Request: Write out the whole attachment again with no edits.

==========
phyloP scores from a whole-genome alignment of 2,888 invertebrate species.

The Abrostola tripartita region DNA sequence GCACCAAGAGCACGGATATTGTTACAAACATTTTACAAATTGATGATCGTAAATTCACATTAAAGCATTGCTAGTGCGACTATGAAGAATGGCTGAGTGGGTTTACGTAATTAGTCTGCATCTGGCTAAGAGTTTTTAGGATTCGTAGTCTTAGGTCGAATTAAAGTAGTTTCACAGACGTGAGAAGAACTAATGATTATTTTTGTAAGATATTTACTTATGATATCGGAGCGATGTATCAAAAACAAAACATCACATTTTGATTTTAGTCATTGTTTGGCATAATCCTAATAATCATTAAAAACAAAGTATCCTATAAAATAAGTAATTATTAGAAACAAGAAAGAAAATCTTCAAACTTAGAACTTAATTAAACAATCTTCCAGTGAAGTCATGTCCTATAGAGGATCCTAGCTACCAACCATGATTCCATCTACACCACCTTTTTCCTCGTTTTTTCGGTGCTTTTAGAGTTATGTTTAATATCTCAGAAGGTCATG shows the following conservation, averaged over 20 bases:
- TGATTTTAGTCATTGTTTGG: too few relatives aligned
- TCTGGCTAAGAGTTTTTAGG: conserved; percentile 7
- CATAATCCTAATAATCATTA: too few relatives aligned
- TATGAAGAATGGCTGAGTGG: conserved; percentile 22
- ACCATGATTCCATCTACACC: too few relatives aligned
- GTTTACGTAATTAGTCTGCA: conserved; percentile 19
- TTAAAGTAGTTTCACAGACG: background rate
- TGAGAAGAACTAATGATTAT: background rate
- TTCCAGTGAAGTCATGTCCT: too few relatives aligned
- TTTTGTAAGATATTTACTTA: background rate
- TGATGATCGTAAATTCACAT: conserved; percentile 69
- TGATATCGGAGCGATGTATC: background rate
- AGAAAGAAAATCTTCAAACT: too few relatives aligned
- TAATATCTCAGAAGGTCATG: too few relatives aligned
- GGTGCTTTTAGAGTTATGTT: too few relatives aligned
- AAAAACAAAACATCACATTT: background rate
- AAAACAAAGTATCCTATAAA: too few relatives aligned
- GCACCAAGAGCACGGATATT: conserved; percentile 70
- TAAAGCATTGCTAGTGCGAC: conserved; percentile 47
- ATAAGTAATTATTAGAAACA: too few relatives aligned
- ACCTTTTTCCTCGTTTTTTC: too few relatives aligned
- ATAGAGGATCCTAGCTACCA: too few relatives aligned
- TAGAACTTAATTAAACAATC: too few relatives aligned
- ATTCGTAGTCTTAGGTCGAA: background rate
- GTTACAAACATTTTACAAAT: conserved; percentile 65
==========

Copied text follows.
phyloP scores from a whole-genome alignment of 2,888 invertebrate species.

The Abrostola tripartita region DNA sequence GCACCAAGAGCACGGATATTGTTACAAACATTTTACAAATTGATGATCGTAAATTCACATTAAAGCATTGCTAGTGCGACTATGAAGAATGGCTGAGTGGGTTTACGTAATTAGTCTGCATCTGGCTAAGAGTTTTTAGGATTCGTAGTCTTAGGTCGAATTAAAGTAGTTTCACAGACGTGAGAAGAACTAATGATTATTTTTGTAAGATATTTACTTATGATATCGGAGCGATGTATCAAAAACAAAACATCACATTTTGATTTTAGTCATTGTTTGGCATAATCCTAATAATCATTAAAAACAAAGTATCCTATAAAATAAGTAATTATTAGAAACAAGAAAGAAAATCTTCAAACTTAGAACTTAATTAAACAATCTTCCAGTGAAGTCATGTCCTATAGAGGATCCTAGCTACCAACCATGATTCCATCTACACCACCTTTTTCCTCGTTTTTTCGGTGCTTTTAGAGTTATGTTTAATATCTCAGAAGGTCATG shows the following conservation, averaged over 20 bases:
- TGATTTTAGTCATTGTTTGG: too few relatives aligned
- TCTGGCTAAGAGTTTTTAGG: conserved; percentile 7
- CATAATCCTAATAATCATTA: too few relatives aligned
- TATGAAGAATGGCTGAGTGG: conserved; percentile 22
- ACCATGATTCCATCTACACC: too few relatives aligned
- GTTTACGTAATTAGTCTGCA: conserved; percentile 19
- TTAAAGTAGTTTCACAGACG: background rate
- TGAGAAGAACTAATGATTAT: background rate
- TTCCAGTGAAGTCATGTCCT: too few relatives aligned
- TTTTGTAAGATATTTACTTA: background rate
- TGATGATCGTAAATTCACAT: conserved; percentile 69
- TGATATCGGAGCGATGTATC: background rate
- AGAAAGAAAATCTTCAAACT: too few relatives aligned
- TAATATCTCAGAAGGTCATG: too few relatives aligned
- GGTGCTTTTAGAGTTATGTT: too few relatives aligned
- AAAAACAAAACATCACATTT: background rate
- AAAACAAAGTATCCTATAAA: too few relatives aligned
- GCACCAAGAGCACGGATATT: conserved; percentile 70
- TAAAGCATTGCTAGTGCGAC: conserved; percentile 47
- ATAAGTAATTATTAGAAACA: too few relatives aligned
- ACCTTTTTCCTCGTTTTTTC: too few relatives aligned
- ATAGAGGATCCTAGCTACCA: too few relatives aligned
- TAGAACTTAATTAAACAATC: too few relatives aligned
- ATTCGTAGTCTTAGGTCGAA: background rate
- GTTACAAACATTTTACAAAT: conserved; percentile 65